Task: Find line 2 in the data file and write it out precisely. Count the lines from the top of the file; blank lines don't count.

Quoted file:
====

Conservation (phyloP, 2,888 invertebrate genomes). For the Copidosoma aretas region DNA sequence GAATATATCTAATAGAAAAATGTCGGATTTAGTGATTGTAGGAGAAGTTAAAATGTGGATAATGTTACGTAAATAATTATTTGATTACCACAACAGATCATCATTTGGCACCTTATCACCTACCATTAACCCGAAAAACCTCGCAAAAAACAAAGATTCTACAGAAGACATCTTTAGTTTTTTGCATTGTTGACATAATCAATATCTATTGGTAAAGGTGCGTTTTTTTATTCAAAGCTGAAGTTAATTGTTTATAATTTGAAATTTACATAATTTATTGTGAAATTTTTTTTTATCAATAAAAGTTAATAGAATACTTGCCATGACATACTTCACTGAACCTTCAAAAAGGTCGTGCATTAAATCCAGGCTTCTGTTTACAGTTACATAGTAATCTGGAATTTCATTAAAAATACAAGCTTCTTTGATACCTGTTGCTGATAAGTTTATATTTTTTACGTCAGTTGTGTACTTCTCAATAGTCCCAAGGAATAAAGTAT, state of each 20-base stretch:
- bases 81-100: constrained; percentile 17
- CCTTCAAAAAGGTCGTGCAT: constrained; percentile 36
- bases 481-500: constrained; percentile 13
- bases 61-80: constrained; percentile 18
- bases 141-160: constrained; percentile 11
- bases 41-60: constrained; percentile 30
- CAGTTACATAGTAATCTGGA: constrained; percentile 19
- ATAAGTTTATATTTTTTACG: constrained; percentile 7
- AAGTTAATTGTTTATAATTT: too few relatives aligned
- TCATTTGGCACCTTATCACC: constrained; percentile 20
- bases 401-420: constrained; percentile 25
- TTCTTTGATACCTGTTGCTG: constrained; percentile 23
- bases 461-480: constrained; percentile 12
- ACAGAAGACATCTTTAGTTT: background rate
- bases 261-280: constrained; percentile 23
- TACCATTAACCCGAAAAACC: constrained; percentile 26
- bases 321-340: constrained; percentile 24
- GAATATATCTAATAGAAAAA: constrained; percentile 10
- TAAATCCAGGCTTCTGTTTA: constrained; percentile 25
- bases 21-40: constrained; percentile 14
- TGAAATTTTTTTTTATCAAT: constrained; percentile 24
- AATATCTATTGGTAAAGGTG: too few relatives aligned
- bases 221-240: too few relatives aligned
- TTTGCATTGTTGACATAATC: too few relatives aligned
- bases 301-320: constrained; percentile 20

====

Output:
- bases 81-100: constrained; percentile 17